Using creativity to help others
By Emily Cummins
Emily is a 24 year old award-winning inventor. She was made famous by her creation of a sustainable fridge which is 'powered' by dirty water but keeps the contents dry, hygienic and cool for African townships. Her creative thinking has led to a string of commendations including being named as one of the Top Ten Outstanding Young People in the World 2010, The Barclays Woman of the Year Award 2009 and Cosmopolitan magazine's Ultimate Save-the-Planet Pioneer 2008. She describes her design philosophy involves a back-to-basics approach which keeps an eye on the past as well as the future and combines the best of both.
Recent predictions from the Office of National Statistics suggest that babies born today will live to 100 and beyond. Wow! We've come a long way, in 100 years we have almost doubled our life expectancy. Imagine what the world might look like in another 100 years ...
My passion is to use my creativity ability to help others . I want to see inspired innovation that allows people to live independently for longer, not for the sake of our state tax bill (although subsequent savings do need to be considered when we talk about funding for such innovation projects) but for the maintenance and improvements to the quality of life. It is my belief that it's everyone's responsibility to think about how we can make the most of opportunities to innovate creatively to improve issues within our grandparent's and parent's lives; issues which will, eventually and inevitably, become our own.
I only hope that my story helps to inspire individuals to believe they too can make a difference ...
At the age of four my granddad gave me a hammer. From then on, whenever I used to visit, I'd spend hours with him in his shed at the bottom of the garden. I'd watch as he'd take scraps of materials and turn them into toys for me and my cousins. My granddad would teach me about the different properties of materials and how to use tools and machinery in his shed. Before I started secondary school I was designing and making trucks, jewellery boxes and rounders sets. At such a young age I was able to explore and experiment. My granddad had ignited my creative spark, which is something I will never lose.
Upon starting secondary school I was introduced to my first design and technology lessons. However, I quickly became disappointed. We were being taught the basics; how to safely use the machinery, what the tools are for and about the different types of materials. These were things that I had been doing for years with my granddad, but I understood that the other students needed to learn. Still, in my opinion, three years was a long time to learn the basics. To add to my frustrations, every student in the class would design and make the same products, such as a pencil holder. This was hardly inspiring! However, I was fortunate that my granddad had already given me an insight into just how creative and innovative D&T could be.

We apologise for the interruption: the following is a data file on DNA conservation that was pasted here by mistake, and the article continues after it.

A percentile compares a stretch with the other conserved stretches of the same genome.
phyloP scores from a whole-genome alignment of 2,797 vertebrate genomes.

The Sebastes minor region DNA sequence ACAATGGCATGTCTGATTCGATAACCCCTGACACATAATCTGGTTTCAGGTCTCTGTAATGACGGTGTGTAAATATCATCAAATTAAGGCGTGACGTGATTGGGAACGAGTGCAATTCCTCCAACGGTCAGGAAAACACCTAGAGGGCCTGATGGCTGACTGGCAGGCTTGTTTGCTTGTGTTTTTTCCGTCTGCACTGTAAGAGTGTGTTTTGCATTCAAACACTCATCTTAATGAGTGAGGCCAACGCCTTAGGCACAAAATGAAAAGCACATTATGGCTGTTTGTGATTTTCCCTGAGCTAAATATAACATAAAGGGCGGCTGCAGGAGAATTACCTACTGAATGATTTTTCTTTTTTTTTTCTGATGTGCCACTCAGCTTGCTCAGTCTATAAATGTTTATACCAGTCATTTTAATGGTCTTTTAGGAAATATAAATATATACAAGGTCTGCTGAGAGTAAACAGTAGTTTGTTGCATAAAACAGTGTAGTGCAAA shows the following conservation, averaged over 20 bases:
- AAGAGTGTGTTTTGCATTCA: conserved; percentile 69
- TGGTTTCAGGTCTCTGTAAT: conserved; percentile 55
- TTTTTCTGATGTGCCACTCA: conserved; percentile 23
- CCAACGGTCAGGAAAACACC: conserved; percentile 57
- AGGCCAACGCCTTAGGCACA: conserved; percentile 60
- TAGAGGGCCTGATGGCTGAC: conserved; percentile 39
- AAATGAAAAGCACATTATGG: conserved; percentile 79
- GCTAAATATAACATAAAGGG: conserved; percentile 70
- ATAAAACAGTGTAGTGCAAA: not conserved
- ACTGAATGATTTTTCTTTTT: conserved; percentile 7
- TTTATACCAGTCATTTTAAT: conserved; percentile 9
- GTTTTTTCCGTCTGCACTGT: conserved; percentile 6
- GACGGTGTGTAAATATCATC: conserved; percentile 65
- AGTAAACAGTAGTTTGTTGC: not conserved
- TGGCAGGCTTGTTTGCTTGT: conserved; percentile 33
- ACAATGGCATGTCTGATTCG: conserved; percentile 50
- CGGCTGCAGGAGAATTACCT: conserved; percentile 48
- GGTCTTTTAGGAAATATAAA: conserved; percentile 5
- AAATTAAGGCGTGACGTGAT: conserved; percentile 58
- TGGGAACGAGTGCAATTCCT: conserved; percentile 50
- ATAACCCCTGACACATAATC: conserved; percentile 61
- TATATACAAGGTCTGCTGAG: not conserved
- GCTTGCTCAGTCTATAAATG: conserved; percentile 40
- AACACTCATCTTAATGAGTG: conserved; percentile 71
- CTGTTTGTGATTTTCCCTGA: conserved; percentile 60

Thankfully, once I reached GCSE level, we were able to create our own briefs in our technology lesson. This excited me as it was like stepping back into my granddad's shed, having free reign over the materials and machinery to create something that I was passionate about. I wanted to identify a real problem and solve it.
So I could identify real needs and wants, I spent a day with my other granddad who suffered from arthritis and simply watched what he could and couldn't do. One of the first things I noticed was that he couldn't squeeze the toothpaste out of the tube. Over the course of my technology classes, I designed, manufactured and installed a toothpaste dispenser into his bathroom. Seeing him using my product was the ultimate reward.
After creating my toothpaste dispenser, I thought about the bigger picture; there isn't only my granddad who suffers from arthritis and there is more than just toothpaste that comes in a tube. I realised that my product had more uses than simply for my granddad and that my school project could potentially help many people.
I hadn't really thought about the needs of older adults before, but working on my project made me realise that I take for granted all the things I can do. I hadn't even considered that one day my life would be similar, on a day to day basis, to that of my granddad.
Inventing goes hand in hand with observation and research; how can you identify a true need without observing life and without researching if there are solutions already available? As an inventor, I believe you shouldn't assume what products people want or need, you must firstly ensure that there is a need or opportunity that hasn't yet been realised. By simply spending one day with my granddad, I was able to see first-hand what his life was like and the prospects to make him more independent. My subsequent research told me that there was an opportunity to improve his life; this is when creative thinking is adopted and practical solutions are born...
Now it's your turn....